Wanda nodded slowly, registering the question but not who had asked it. “Yeah. I think.”
She stared up at the towering iron gates and brushed the handle with a finger. Through the thin bars, she could see gnarled trees unashamed of their age, interspersed with twisting paths and birdsong and five-story brownstones with ivy skirts.
“It hardly seems real,” she said quietly.
Wanda turned around to see that it had been Natasha speaking to her. “Any of this. This place, the fact that I’m going to art school… the fact that I’m alive.”
“I know,” said Natasha. “And any day, it all can be ripped from you. I get that. But you’re alive now. You’ve gotta hold onto that.”
“And you deserve this, Wanda,” Vision added. “Everyone in the Tower agrees—you deserve to have a life outside of us, and do something that you care about.”
“They’re both right,” said Clint. “Now get your ass in there and show the world what you’re made of. Y’know, artistically. Show your creative—”
“What if something happens?”
The question sounded as if it had come out of nowhere, but they all could tell she had been sitting on it.
“Then you come to us,” Clint said immediately, Vision nodding his agreement. “We’ll take care of it.”
Wanda shook her head, just slightly—only enough for Natasha to notice it.
“Nat, what if something happens?”
Natasha took another step forward and stuck a finger under Wanda’s chin, tilting her head up from where she’d been staring at her hands, so they were looking each other in the eye.
Clint and Vision adored Wanda; that much was obvious, and Wanda loved them back. Losing her twin was devastating, of course, and no one could ever truly replace Pietro, but it couldn’t be said that Wanda didn’t have a family now, that she didn’t have brothers.
And yet, Natasha knew full well that they had no idea what Wanda was really asking. How could they? They knew pain, and fear—Clint more so than Vis, but still—either way, they understood what it was like to be afraid of getting killed. Everyone in the Tower did.
Some of them even knew what it was like to have a history. Tony had his weapons, Bruce had Harlem, Bucky had a metal arm. But Tony had reformed his company, and Bruce had regained control of the Hulk, and Bucky’s metal arm had been replaced with a new one that had an Avengers A instead of a red star. Besides, on some level for each of them, there was something there—Tony’s naivety, and Bruce’s accident, and Bucky’s… well, Bucky’s everything —that made it, somehow, not entirely their fault.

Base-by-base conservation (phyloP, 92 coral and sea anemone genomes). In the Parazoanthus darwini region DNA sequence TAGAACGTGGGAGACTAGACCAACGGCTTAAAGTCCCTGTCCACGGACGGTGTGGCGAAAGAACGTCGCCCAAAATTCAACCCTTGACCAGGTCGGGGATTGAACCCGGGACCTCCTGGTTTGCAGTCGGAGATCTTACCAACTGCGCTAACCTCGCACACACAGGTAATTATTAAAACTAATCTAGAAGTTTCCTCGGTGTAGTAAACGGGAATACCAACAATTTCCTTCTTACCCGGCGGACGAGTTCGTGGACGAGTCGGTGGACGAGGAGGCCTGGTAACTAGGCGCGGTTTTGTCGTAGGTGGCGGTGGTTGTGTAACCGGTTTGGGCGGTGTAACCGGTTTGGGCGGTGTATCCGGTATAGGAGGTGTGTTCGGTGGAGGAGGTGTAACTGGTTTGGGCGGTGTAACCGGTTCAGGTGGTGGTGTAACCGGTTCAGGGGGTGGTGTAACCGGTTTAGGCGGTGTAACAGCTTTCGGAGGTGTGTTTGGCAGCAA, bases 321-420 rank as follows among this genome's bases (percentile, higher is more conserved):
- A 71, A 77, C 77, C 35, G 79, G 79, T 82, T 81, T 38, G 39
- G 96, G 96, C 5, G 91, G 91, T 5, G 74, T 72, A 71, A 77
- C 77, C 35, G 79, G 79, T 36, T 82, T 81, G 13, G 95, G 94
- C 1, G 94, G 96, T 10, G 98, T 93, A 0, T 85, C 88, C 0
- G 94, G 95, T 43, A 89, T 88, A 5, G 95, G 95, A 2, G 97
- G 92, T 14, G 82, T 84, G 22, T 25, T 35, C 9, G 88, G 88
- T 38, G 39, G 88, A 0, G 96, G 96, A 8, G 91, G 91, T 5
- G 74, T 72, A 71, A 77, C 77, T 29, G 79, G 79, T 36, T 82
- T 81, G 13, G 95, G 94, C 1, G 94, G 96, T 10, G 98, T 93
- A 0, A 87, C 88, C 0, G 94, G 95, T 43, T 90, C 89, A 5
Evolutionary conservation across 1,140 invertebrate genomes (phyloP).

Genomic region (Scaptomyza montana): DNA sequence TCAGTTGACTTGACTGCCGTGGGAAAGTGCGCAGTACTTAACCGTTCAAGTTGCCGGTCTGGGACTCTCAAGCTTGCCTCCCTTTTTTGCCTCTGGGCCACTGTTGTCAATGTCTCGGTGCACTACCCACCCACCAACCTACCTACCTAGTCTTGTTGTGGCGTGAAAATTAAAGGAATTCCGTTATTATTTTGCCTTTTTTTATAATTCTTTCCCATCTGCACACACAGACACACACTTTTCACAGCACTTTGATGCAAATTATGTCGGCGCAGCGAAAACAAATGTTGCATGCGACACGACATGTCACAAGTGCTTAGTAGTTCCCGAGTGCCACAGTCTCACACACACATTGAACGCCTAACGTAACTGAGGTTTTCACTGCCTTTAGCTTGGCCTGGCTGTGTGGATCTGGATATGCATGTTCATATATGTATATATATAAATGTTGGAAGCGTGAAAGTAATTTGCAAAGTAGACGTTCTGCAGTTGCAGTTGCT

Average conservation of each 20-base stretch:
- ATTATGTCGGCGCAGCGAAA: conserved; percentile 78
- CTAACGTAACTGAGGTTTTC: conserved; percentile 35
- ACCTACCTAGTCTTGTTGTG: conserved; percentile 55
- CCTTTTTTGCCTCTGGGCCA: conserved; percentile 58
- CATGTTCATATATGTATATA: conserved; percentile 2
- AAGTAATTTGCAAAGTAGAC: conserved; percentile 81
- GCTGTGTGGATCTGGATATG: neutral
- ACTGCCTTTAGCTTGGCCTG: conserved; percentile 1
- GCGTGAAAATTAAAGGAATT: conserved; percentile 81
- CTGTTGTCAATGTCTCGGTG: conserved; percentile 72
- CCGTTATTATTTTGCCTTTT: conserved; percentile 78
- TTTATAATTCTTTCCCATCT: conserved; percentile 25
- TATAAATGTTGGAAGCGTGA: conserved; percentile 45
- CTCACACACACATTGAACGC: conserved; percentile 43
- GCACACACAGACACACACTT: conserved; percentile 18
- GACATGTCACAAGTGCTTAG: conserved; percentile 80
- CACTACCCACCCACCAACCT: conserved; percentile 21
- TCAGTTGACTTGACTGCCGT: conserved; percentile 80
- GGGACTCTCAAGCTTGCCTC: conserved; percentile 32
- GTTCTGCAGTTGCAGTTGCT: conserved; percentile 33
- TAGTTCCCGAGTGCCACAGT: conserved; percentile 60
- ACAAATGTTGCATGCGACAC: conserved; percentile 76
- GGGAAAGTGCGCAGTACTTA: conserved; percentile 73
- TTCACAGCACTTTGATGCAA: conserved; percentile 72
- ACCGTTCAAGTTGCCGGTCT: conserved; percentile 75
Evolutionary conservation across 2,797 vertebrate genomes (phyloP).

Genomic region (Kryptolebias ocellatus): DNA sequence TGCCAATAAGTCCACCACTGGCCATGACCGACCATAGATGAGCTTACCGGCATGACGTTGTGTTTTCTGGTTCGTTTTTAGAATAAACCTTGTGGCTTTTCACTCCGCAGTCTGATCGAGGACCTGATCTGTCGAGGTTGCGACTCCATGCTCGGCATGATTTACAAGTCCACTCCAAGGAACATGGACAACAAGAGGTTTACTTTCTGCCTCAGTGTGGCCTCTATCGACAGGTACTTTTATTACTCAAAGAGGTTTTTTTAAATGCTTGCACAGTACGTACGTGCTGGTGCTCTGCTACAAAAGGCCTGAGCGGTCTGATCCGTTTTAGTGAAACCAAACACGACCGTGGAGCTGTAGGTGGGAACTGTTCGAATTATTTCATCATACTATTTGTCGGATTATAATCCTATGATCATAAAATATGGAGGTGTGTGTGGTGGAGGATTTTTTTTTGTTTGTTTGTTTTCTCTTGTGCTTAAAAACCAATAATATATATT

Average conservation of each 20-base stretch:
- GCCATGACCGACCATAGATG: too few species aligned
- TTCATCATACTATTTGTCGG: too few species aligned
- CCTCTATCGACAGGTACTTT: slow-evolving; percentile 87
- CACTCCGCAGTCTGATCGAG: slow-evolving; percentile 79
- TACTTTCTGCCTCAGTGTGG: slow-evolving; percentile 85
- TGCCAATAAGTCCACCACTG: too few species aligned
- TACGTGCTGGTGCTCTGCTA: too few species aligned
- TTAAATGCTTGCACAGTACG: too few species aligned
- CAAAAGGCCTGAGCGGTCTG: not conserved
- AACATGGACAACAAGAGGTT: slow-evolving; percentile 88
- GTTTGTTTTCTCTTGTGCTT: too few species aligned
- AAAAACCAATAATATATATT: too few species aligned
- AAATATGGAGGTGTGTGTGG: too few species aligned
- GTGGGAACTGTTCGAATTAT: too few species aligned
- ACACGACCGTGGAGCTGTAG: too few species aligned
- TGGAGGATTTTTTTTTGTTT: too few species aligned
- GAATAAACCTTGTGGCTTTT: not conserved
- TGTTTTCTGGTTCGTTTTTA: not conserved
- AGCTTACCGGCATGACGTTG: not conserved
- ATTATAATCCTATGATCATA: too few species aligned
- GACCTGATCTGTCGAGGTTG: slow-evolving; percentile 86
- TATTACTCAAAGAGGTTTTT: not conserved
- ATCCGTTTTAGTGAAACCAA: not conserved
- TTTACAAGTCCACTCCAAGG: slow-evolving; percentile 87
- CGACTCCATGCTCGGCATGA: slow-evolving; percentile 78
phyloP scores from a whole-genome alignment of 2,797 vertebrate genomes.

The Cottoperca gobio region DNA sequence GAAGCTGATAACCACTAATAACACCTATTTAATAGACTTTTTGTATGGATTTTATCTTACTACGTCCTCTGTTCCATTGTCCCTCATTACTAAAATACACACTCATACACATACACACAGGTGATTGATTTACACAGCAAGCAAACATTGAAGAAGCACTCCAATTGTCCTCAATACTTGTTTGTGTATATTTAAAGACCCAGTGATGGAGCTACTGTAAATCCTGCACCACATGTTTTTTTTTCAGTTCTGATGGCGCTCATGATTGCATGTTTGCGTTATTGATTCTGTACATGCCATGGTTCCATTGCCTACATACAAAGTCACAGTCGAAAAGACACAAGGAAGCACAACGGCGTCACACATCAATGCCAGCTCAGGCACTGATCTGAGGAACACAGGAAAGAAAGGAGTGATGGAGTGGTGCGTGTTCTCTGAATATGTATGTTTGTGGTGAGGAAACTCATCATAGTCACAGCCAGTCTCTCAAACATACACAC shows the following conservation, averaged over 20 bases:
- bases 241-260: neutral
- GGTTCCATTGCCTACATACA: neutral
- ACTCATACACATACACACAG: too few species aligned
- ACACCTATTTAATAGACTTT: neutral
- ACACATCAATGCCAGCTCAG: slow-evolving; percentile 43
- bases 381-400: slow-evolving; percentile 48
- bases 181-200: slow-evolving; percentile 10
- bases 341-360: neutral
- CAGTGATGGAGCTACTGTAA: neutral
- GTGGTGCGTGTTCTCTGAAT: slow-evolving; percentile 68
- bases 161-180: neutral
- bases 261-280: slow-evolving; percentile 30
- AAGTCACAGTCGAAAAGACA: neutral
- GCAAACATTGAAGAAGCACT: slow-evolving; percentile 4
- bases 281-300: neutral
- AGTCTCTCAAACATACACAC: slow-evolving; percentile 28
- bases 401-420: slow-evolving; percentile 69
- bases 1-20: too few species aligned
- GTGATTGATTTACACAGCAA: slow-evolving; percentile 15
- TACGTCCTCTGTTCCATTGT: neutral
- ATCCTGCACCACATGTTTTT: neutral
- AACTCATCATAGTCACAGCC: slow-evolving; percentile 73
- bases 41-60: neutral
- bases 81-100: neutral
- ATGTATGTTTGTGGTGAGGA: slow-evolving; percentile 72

Only Natasha and Wanda knew what it was like to choose heartlessness, choose cruelty, choose becoming a puppet, and then leave. They were alone in that way, two women who knew what it was like to have invisible scars all over their bodies from where they pulled out their strings.
They could wreak havoc on their enemies better than almost anyone on the team, but nothing compared to the havoc they wished they could wreak upon themselves, but through some silent pact, they never did. Instead, they tiptoed down the hall to each other’s rooms, knocked on the doors, and ate Oreo cookies in silence, listening to a YouTube choir sing church songs they wished they could believe.
Clint and Vision were excellent brothers; that was undeniable. But Wanda and Natasha were sisters, reared in a cradle of darkness and bad choices, and for that reason, Natasha could understand what Wanda really meant: not what if someone hurts me, but what if I hurt someone else.
“Nat,” Wanda tried again, more desperately, “what if something happens?”
Natasha took her younger sister’s hands and smiled, just slightly. “Then you come to us.”
Wanda nodded. “Okay.”
“Good.” Natasha gave Wanda’s hands a squeeze. “I love you, kid. Come home safe, okay?”
“Still can’t believe you didn’t take Stark’s offer to get you your own apartment,” Clint interjected.
“I like the Tower,” said Wanda. “I’ll get back safe, I promise.”
“You’d better, or we’ll all kick your ass,” said Clint, lightly punching Wanda’s arm.
“I expect nothing less,” said Wanda. “Hey, Nat?”
“I love you too.”